? Sarcocornia quinqueflora
A lush green succulent about 30mm in height with a stringy woody base. This plant had strands of young bright green succulent stems with distinct nodes and branches, some of them ending in pink tips.
mangrove flats below high tide mark. Salt marshes.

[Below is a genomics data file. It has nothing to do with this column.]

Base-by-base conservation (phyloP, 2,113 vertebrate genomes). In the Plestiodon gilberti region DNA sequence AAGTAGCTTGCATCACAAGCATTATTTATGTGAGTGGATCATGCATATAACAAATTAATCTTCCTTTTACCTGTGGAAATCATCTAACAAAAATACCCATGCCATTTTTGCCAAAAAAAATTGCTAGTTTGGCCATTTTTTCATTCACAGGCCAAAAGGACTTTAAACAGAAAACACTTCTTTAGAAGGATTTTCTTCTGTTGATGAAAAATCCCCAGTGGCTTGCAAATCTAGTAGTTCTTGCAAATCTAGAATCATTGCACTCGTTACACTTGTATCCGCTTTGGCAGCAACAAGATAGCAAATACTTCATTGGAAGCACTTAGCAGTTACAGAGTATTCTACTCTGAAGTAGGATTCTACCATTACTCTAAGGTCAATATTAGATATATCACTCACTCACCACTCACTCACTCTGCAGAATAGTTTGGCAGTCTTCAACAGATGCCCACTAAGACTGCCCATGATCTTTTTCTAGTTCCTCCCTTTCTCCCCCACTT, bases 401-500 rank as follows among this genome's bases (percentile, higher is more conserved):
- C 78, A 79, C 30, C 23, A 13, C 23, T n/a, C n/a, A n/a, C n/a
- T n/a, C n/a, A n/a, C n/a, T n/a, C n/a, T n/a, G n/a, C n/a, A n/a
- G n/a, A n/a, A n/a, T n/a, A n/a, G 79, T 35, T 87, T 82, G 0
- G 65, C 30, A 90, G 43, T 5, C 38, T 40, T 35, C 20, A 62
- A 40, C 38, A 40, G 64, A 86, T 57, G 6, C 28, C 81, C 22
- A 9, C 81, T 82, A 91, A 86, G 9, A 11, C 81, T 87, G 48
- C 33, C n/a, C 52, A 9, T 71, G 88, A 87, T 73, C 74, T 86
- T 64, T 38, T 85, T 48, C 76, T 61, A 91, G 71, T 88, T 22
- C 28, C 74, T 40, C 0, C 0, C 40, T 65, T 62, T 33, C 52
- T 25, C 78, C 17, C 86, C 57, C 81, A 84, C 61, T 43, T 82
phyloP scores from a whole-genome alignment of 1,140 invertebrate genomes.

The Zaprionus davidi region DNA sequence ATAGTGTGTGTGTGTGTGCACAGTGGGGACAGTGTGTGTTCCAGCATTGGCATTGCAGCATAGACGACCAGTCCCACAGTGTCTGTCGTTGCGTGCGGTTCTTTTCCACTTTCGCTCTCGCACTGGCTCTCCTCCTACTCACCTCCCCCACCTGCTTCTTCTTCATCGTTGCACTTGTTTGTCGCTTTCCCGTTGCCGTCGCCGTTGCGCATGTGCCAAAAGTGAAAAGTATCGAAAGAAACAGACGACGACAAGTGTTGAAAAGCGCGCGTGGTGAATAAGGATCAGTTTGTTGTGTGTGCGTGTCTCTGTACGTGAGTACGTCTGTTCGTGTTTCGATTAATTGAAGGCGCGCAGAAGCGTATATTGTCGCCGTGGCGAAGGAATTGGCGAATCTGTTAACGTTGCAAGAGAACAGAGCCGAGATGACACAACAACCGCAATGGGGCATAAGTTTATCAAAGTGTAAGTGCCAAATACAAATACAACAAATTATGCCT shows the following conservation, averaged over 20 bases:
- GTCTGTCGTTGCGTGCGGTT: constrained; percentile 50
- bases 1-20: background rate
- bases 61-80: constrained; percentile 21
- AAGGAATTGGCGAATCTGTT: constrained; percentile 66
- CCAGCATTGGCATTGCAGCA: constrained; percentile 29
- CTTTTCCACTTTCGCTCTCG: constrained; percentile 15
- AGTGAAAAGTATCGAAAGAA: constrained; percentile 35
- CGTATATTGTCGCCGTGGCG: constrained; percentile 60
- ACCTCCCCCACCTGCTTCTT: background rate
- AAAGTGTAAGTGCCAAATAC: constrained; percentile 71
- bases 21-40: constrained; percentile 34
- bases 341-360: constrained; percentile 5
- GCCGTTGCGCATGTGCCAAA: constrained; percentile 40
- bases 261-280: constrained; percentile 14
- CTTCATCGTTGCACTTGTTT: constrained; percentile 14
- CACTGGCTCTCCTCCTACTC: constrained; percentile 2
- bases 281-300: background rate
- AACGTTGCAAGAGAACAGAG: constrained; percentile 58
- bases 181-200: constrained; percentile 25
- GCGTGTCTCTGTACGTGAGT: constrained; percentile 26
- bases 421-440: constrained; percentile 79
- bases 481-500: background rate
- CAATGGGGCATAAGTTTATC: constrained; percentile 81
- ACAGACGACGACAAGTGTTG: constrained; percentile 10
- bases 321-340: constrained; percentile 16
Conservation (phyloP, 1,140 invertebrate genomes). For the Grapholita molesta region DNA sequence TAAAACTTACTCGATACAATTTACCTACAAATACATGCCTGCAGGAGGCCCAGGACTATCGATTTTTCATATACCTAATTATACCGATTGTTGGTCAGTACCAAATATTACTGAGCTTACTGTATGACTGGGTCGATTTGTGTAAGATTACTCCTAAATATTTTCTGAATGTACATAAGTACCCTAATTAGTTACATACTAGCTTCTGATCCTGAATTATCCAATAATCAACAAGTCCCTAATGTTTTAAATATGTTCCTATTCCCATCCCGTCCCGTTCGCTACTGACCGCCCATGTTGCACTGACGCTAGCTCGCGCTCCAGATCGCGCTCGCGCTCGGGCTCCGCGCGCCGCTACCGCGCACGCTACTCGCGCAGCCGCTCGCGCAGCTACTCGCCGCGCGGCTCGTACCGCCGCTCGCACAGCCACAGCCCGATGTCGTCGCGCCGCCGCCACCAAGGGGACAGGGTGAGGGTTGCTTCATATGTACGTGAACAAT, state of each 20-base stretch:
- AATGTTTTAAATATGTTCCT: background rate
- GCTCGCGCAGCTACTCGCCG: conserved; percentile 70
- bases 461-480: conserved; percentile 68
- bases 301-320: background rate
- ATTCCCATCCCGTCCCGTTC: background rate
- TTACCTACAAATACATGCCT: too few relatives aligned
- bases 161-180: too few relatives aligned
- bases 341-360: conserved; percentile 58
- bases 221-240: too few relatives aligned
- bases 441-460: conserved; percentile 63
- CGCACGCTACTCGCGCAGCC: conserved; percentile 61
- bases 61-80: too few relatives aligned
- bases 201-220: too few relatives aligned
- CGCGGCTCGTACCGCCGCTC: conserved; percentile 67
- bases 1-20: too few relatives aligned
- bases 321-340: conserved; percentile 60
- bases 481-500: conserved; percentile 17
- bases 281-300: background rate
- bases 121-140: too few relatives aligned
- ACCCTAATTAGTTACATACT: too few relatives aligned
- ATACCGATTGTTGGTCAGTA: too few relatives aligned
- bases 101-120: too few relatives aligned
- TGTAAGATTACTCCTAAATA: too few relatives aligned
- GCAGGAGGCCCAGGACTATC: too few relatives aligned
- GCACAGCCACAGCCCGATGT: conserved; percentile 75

Samphire is well known worldwide and has been eaten as a vegetable over the past centuries. In Australia it has played a significant role in the diet of coastal indigenous people and is now becoming popular in some cuisines. It has a salty flavour and a lovely crunch!. Most places prohibit their collection and not surprisingly, samphires are stated to be vulnerable because of the extensive developments along the coastal regions. Identification of the various Samphire species is stated to be difficult without the flowers and seeds; the samphire in my photos appears to fit S.quiqueflora in description and distribution. They are all commonly known as "glassworts" as the ash of species of these plants were used in glass making.